... all aspects of individual, family and community life are intricately related. Each member of a community exists in relation to their physical, mental, social, economic and spiritual well being. The helping endeavor, as well as agency organization, values and programs, must reflect this holistic reality. Therefore, helping must be:
- Embedded in a healthy, holistic agency culture
- Provided within a holistic approach that respects the complexity and diversity of individuals and families
- Designed to build community capacity to serve individuals and families
- Effectively integrated and coordinated
- Culturally respectful
- Continuously evaluated for outcomes and accountability
- Provided by competent staff
- Accessible and comprehensive
- Fiscally responsible
|Indian corn and chiles, Santa Fe, New Mexico. 2008.|
Some others' thoughts on aid in Guatemala and elsewhere:
Ingrid Nanne, who works in the aid field, and is currently in Guatemala, has written several thought-provoking articles, such as:
- What Happens When NGOs Break the Law
- Good Enough for the Poor
- Idealizing and Preserving "Traditional" Culture
Beyond Intractability is a wonderful library of essays on topics related to extremely difficult conflicts. The University of Colorado Conflict Information Consortium fosters this magnificent website.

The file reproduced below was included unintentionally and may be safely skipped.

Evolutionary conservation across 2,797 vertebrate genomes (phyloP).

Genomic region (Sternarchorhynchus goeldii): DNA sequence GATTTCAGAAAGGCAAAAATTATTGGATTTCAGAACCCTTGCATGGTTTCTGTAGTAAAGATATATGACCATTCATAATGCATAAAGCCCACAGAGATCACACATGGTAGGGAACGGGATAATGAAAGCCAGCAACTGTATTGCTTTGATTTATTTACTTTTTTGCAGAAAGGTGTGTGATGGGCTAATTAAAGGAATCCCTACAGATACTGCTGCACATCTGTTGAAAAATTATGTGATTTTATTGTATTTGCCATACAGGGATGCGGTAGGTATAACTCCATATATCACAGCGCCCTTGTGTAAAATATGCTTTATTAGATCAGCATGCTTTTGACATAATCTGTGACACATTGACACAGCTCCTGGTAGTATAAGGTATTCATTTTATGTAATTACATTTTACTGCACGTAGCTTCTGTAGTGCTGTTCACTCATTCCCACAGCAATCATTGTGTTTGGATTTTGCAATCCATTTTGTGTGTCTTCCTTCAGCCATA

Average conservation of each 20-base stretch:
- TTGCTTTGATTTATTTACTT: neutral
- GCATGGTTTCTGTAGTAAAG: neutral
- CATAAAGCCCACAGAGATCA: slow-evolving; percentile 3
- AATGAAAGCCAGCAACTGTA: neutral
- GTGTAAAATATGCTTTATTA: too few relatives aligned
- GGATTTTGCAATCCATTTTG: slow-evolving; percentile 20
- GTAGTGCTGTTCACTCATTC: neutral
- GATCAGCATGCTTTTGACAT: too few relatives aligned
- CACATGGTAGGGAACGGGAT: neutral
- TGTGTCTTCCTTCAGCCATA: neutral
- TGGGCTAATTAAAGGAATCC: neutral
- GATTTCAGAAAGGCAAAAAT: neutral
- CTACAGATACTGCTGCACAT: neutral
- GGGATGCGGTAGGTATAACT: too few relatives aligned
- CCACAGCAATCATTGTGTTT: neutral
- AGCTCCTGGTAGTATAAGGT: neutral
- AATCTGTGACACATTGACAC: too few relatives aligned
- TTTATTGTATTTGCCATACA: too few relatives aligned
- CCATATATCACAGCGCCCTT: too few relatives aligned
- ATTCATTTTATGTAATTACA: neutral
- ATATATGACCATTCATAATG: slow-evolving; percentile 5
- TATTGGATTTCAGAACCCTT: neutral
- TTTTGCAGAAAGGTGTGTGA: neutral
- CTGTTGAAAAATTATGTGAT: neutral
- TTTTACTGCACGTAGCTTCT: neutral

The 2004 essay by Amelia Branczik, Humanitarian Aid and Development Assistance, is long, but worth the time investment in reading about the serious challenges - ethical, political, fiscal, social - faced by people and organizations who want to do good.
|Plum harvest, Gurjaani, Georgia. 2011. |
Actions to consider
When traveling to a country where a large majority of its people lack access to a decent education, safe housing, sufficient quantity or quality of food, health care, and individual self-determination, I think it's a natural reflex to want to Do Something.
This is not a bad reflex, regardless of one's motivations. Are you driven by guilt, compassion, ego, love, faith - who cares, really? If I am responsible in my choice of action (see all of the stuff above), does it matter why I'm doing it?
The question is: What's the most effective, results-oriented act of Doing Something?
Here are some ideas
Contribute to an overlooked, under-served need at home. For example, there are public schools in America that don't have the basics to give their children even a minimally-acceptable education. Check out: The Problem We All Live With, from NPR's This American Life.
Before you go or after you return, consider Kiva. You can choose which individual or group, in which country, will receive your loan money. Kiva gives you the opportunity to recycle one donation every time your loan gets repaid.
Before you go, research some in-country NGOs to check their work against criteria for good nonprofit management, then send a donation in advance of your trip.
Seek out some groups that produce low-cost, but life-changing tools for living, and give to them. Wheelchairs. Water filters. Solar chargers. Light sources. Heat sources. Cooking sources.